To arrive at Lanikai beach, simply head pass Kailua beach park on Kawailoa Rd, and take a left when u get to Mokulua Dr. Follow it all the way around since its turns into a one way until you see signs for beach access. Follow one of the beach access paths and, boom! you are there...
Maunawili Falls is a great hike for those who want see a little bit of secret Hawaii. You know one of those places that not even all the locals see. Its about a 2 mile hike but dont worry, the way back goes very fast. If it has rained in the days prior to the hike, then make sure you wear shoes and clothes you dont mind getting wet and muddy. Bring a swim suit because there is great swimming, and some great cliff jumpin off and around the falls. Just be careful cause it u get hurt, its a long walk out.
DIRECTIONS: If you are coming from Honolulu. Take H1 West and take the Pali Highway exit. Head over the mountain towards Kailua. Continue pass Kamehameha Highway, and about 3/4 of a mile past that is Auloa Rd. Take a right on Auloa and when u come to the fork stay left. From there u can just follow the signs that will lead u there...
When it rains in Hawaii, it rains! Its raining as i type this, but you cant complain because thats why Hawaii is green.
Anyways, next time you are on Hawaii and it rains hard for atleast 3 hours. Take a drive over to the Windward side, to the town of Kaneohe, and get a good look at the hundreds of water falls that come down along the Koolau mountains.
You can only see them on the Windward side, because of the steep mountain faces that go pretty much straight down.
For some great views up close. Drive up H3 highway heading towards Honolulu. This will take you right along the mountain for some awesome views of the waterfalls. You can also get some views along Likelike Highway, or driving along Kahekili Highway.
To get there from Honolulu, take H1 West and take any of the 3 tunnels. Pali, Likelike Hwy, or H3 towards the Windward side. Please be careful when looking at the waterfalls while it is raining.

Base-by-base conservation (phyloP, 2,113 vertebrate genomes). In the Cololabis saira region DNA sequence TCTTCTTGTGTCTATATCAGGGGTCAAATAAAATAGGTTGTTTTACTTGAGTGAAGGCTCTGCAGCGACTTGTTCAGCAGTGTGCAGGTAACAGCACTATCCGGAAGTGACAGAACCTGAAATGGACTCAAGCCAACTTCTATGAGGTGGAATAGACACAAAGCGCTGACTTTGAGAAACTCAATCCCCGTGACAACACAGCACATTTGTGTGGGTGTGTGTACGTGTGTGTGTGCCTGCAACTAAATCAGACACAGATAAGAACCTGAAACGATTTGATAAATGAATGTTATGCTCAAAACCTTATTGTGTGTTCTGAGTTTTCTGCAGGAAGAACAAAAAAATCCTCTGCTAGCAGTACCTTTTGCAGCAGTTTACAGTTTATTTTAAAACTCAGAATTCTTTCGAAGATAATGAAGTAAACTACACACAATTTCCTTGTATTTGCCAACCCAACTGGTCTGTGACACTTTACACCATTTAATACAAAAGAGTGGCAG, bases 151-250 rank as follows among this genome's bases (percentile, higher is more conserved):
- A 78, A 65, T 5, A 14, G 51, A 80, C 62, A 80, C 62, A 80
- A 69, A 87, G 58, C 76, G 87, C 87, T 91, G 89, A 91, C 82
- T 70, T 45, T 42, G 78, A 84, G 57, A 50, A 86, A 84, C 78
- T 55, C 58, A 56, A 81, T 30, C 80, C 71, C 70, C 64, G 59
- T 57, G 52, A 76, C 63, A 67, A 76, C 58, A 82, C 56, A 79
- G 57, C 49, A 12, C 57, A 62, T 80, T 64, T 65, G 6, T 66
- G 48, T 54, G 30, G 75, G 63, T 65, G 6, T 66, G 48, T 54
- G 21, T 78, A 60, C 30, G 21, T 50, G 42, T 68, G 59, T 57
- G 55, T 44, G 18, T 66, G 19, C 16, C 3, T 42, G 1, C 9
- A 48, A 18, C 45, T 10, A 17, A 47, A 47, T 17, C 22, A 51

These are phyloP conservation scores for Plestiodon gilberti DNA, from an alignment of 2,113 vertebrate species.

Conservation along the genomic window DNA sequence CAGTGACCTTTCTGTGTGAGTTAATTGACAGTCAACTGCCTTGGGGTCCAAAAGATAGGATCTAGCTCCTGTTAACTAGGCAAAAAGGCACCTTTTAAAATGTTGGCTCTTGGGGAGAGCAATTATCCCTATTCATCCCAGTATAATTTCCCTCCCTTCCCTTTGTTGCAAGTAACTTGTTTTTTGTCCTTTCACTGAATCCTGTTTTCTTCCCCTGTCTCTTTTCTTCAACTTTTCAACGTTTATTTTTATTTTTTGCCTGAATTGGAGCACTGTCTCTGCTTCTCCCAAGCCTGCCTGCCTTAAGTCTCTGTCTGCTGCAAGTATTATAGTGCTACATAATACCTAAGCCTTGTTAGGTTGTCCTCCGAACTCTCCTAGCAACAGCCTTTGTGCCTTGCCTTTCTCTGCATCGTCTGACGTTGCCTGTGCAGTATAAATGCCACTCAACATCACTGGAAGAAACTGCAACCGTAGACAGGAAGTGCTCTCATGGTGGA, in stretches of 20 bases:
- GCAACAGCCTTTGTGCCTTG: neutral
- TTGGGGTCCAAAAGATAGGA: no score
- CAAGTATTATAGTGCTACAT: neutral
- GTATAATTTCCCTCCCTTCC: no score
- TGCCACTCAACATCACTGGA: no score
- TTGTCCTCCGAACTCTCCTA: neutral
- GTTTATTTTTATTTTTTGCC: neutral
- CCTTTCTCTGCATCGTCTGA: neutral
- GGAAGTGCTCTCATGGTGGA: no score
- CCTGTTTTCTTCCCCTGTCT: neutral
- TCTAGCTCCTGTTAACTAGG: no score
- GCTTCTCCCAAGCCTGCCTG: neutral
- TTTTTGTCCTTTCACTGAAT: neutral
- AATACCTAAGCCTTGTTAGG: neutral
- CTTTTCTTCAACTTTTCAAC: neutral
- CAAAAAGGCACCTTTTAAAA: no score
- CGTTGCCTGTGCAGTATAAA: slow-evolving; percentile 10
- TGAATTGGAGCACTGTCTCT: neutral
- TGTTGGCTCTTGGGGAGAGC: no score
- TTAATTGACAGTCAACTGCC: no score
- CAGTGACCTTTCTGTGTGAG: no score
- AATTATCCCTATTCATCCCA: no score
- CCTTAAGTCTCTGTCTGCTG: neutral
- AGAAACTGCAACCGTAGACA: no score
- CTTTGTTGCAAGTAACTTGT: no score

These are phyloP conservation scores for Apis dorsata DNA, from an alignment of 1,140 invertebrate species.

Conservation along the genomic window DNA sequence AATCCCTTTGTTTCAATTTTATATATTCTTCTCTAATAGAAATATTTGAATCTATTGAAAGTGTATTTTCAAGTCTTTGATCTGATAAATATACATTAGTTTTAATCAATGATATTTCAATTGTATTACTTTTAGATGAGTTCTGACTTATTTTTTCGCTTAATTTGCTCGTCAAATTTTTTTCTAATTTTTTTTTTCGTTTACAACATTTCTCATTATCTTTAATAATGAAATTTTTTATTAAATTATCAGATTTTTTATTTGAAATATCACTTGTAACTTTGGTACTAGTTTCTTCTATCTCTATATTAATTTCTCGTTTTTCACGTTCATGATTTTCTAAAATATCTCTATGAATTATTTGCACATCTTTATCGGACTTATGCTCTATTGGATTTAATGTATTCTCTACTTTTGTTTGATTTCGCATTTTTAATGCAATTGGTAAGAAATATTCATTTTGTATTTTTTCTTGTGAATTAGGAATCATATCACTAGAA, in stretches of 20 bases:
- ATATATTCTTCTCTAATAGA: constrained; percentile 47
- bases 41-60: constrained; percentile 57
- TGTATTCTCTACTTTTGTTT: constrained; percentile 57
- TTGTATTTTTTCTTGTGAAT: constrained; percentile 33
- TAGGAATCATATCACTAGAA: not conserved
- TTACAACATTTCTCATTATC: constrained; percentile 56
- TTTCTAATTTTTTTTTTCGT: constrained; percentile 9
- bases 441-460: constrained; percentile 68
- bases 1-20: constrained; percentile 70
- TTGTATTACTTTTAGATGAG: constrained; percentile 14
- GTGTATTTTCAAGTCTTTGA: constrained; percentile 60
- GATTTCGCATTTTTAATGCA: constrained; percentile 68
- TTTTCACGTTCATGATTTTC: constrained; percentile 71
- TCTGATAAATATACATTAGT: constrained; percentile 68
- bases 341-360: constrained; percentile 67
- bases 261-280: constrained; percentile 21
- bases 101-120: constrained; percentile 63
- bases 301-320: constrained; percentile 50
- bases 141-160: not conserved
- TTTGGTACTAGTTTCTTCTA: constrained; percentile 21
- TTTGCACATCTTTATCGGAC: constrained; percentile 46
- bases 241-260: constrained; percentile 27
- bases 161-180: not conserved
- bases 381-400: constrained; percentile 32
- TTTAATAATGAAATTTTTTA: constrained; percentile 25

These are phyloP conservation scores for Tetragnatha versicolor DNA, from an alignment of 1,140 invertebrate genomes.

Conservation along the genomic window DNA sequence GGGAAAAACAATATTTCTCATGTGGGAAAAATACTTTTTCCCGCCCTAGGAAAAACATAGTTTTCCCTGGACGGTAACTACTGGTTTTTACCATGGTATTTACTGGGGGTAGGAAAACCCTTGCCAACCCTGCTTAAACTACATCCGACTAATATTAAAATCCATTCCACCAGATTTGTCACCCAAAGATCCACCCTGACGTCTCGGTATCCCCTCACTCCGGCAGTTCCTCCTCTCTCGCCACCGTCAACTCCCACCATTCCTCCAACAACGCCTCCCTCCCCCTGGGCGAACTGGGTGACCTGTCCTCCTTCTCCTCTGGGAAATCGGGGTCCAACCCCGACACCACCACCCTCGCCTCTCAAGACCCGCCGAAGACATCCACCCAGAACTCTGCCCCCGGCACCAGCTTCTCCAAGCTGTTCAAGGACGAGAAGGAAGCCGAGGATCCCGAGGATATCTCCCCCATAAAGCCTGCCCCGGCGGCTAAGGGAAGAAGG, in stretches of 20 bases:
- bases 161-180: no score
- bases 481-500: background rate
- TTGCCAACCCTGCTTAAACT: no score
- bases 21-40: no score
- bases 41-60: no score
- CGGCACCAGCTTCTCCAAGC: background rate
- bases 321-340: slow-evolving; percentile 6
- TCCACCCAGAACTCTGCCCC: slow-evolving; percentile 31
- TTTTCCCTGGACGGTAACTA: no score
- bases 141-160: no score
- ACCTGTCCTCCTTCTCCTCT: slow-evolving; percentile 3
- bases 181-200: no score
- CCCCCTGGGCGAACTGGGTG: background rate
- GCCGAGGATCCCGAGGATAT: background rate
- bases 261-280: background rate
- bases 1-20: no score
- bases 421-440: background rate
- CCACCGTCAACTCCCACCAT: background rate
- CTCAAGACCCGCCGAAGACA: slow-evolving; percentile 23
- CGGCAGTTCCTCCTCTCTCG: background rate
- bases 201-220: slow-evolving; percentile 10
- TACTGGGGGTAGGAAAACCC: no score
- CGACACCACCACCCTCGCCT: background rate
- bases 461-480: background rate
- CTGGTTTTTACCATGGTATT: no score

On the way to Northshore, just passed Polynesian Culture Center, you enter the very small town of Laie. Here you can find one of Oahus great hidden scenic points, Laie Point.
Very few people who visit Oahu, will visit Laie Point. Unless you are with someone who knows the island very well. Not even all the locals of Oahu know where Laie Point is.
From Laie Point you will be blessed with great views of the Windward side of Oahu, as well as a look at Kukuihoolua Island. Those who know the island, know of the huge hole that passes thru its center, caused by thousands of years of waves, pounding at its sea facing side. On a rough day, you will see hundreds of gallons of water, blasted thru its hole.
Laie point is also a great local fishing spot, but also a very dangerous one as well. It is very easy to get swept off the rocks by a freak wave. Pay the up most respect to the ocean, and the cliffs around it, or you might find yourself swimming for your life in the rough ocean below.
Take Kam Highway north from Kaneohe. About 20 miles north in Laie, take a right on Anemoku St. At the T in the road, take a right onto Naupaka St. Follow it to the end and you are there.
As we were driving to The Polynesian Culture Center in Laie, we noticed this lush park-like area called the Valley of the Temples. It's a beautifully landscaped cemetery.
Although we didn't stop by, there is an immense temple at the rear of the cemetery. Named the Byodo-In, it replicates an ancient 950 year old Buddhist temple in Uji, Japan (pic #2). The temple was constructed in 1960 to commemorate the arrival of Japanese immigrants who worked the sugar fields.
Other assorted temples can be seen throughout the cemetery, a $2 fee pp is charged.
pic #2, borrowed from hawaiiweb.com
Upon arrival to the Halekulani you are greeted at the desk and assigned a staff member to tour you...more
2417 Prince Edward Street, Honolulu, Hawaii, 96815, United States
Good for: Business
1277 Mokulua Drive, Kailua, Hawaii, United States
Good for: Families